Archives for posts with tag: stay on the path

This cup of hot coffee tastes well-made, and satisfying. An early hour for it. I woke this morning, ahead of the alarm clock, alone. The morning unfolds quietly, gently, without any fuss. It could be any morning. How does it feel so very different, simply lacking the (sleeping) companionship of my Traveling Partner? The subtle shift in my awareness accounts for that, I suppose; I am not dedicating a portion of my awareness to continuously maintaining consideration for another human being, asleep in another room. I sip my coffee, contentedly. No loneliness this morning, just quiet.

He departed yesterday, some time after I left for work. We’d had our morning coffee together, quietly, contentedly. There wasn’t much to talk about; the planning had been skillfully done, the car was packed, the day was ordinary in most other regards. We sat together, waking slowly, gathering our thoughts, forming our intentions, sipping our coffee. I enjoyed the moment a great deal, and it became a happy platform upon which the day ahead would be built. After an ordinary enough work day, I returned home. All so very beautifully mundane, so easy to overlook the tremendous warmth and affection that infused it, like the strawberries in the infused water in the office – subtle and mild, and quite lovely.

Work was work. Summer flowers are blooming everywhere. The day passed quickly.

…I’ve no idea how any of that was so tiring, really, nonetheless; I had little energy or interest in doing things after work. I got home, more thirsty than hungry, and after quenching my thirst with many glasses of water, and enjoying a few minutes of conversation with my Traveling Partner, (once he arrived at his destination, for the night, moments after I got home, myself) I went to bed. I don’t think it was even 7:30 pm, yet. lol I didn’t “read awhile”, or meditate, or toss and turn; I was sound asleep within some few brief minutes after laying down. My sleep was deep and satisfying. I woke gently – to the sound of a chat notification on my phone, of all things (had I really left the ringer turned up??). When I checked my phone, there was no message, no notification, no sound – and the ringer was off, phone set to Do Not Disturb, for the hours between 11pm and 6am. lol I dreamt the sound. Just time for a new day, I guess.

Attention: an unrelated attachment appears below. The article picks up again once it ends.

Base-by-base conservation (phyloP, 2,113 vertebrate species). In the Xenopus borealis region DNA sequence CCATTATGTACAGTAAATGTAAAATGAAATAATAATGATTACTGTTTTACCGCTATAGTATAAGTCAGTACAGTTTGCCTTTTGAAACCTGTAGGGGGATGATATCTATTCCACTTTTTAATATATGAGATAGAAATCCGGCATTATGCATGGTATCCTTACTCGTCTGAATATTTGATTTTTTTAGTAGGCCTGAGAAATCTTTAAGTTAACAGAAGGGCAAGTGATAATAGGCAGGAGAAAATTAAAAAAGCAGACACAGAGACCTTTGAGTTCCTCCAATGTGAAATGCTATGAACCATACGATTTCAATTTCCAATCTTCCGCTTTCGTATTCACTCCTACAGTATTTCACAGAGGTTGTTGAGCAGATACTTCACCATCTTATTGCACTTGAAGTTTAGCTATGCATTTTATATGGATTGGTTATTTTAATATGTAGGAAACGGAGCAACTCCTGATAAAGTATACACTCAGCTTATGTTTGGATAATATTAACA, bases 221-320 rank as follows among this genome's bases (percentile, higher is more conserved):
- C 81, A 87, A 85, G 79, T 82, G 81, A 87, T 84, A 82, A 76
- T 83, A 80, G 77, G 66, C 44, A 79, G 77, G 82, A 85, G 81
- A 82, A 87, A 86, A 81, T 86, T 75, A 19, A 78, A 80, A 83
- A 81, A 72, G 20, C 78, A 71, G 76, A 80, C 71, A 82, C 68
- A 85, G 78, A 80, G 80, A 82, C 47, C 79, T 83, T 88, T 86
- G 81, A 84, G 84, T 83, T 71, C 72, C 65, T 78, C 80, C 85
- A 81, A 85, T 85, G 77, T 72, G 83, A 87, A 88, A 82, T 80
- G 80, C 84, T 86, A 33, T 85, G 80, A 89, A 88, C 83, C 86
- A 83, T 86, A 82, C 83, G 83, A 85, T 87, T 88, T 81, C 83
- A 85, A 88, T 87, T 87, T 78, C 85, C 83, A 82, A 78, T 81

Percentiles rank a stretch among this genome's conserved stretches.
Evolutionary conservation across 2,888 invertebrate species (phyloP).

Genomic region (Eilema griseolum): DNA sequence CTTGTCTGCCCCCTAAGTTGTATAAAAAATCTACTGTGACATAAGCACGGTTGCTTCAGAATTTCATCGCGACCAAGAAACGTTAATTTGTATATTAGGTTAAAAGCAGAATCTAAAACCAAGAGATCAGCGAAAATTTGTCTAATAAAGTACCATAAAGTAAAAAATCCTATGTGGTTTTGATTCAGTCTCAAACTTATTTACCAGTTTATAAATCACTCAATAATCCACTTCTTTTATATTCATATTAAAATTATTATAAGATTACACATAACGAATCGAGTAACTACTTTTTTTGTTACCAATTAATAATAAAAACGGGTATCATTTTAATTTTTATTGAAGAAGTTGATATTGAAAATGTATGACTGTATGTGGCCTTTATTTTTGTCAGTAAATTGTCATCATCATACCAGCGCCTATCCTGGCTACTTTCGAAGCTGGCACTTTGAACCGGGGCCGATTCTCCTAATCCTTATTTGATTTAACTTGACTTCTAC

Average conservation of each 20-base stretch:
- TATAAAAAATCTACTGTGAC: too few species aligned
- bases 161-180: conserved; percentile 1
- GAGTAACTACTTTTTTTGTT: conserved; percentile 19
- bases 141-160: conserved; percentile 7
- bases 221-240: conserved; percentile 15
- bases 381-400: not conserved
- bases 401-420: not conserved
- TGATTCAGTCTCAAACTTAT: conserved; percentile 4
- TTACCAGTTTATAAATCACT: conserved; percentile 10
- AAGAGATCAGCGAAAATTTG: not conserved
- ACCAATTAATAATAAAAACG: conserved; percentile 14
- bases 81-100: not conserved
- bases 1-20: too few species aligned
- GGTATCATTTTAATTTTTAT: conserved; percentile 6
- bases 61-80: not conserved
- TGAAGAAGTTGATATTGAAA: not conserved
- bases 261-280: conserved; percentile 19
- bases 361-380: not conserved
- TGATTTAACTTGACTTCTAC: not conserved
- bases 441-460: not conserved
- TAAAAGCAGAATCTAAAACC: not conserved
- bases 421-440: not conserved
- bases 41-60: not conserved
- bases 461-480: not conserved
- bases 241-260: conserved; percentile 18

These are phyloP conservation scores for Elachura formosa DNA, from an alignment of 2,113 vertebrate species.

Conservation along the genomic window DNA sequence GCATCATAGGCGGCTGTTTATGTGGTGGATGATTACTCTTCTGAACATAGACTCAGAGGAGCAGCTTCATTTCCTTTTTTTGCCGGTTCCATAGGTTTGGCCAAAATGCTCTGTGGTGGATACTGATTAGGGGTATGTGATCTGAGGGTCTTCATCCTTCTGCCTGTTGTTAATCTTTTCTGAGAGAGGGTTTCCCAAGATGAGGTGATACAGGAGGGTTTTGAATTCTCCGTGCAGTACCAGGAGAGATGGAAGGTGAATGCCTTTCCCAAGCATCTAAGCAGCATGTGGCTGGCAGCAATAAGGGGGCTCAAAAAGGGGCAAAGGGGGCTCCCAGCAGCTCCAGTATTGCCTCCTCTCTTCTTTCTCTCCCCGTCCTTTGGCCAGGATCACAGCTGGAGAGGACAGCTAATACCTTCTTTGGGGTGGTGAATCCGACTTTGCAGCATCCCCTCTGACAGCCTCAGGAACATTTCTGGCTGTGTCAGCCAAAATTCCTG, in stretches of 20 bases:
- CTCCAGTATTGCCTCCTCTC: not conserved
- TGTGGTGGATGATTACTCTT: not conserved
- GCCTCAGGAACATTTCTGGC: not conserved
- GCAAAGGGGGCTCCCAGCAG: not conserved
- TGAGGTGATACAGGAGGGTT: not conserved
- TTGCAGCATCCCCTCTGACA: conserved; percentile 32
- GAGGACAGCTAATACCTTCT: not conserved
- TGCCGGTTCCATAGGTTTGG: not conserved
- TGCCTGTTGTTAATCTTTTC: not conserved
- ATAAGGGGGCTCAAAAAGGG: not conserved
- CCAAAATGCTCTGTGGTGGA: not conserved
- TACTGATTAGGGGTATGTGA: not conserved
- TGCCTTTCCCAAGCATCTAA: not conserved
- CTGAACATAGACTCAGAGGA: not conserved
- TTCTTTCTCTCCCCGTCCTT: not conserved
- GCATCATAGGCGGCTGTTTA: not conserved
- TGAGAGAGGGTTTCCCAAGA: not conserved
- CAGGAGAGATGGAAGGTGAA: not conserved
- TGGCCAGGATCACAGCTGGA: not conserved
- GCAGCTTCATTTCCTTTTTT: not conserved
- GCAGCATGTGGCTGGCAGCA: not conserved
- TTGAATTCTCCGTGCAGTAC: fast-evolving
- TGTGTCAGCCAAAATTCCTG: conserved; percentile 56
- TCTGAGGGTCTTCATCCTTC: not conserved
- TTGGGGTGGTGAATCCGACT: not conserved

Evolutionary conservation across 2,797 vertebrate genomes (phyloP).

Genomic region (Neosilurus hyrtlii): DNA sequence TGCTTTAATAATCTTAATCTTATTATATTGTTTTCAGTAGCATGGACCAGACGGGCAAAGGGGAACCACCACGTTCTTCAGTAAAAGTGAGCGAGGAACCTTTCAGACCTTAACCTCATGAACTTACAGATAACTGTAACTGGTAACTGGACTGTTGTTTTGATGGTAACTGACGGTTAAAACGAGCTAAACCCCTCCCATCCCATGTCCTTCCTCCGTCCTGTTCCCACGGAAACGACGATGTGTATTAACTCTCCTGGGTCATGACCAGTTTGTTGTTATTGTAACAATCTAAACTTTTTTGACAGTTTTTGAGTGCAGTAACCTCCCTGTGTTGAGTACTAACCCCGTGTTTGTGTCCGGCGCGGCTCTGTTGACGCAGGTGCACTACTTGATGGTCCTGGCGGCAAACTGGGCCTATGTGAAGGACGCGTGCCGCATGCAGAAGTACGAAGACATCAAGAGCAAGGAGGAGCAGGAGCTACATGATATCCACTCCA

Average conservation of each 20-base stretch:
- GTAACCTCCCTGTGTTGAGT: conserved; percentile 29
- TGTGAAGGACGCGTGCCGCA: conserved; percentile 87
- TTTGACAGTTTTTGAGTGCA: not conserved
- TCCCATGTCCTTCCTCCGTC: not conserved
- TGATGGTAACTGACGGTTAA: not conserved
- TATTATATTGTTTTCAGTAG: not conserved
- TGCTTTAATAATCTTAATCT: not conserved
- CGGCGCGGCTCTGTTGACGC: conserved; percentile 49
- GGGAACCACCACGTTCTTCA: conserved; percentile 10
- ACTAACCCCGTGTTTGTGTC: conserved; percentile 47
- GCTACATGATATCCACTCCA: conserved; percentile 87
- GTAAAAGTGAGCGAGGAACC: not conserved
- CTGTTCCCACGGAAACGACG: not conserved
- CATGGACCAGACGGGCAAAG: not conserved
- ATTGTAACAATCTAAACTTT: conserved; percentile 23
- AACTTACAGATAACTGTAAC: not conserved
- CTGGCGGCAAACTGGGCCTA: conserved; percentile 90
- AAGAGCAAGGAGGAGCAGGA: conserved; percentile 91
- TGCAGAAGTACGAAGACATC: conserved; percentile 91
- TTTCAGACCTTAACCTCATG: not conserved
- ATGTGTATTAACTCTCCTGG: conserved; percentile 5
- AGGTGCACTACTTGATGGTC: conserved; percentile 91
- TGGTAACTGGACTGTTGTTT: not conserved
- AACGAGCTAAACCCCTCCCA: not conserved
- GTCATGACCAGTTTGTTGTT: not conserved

It feels luxurious to get up, turn on a light without concern about waking someone else, and move through the details of my morning routine unconcerned by clumsiness, or someone else’s needs, just focusing on starting my day well, and caring for myself. I make a point to savor the things about living alone that I enjoy so much; there will be ample time to “appreciate” the things about being alone that are less pleasant, and I will make room for them in my heart, too, and hopefully grow from those experiences, and learn more, better ways to love and to share space. I sip my coffee, and consider the differences between living alone, and living with someone. I take a moment to fully appreciate having a partnership that so skillfully supports my need for solitary time. My Traveling Partner “gets me”, and I feel very loved.

…I take a moment to appreciate the way we “choose” this partnership, every day.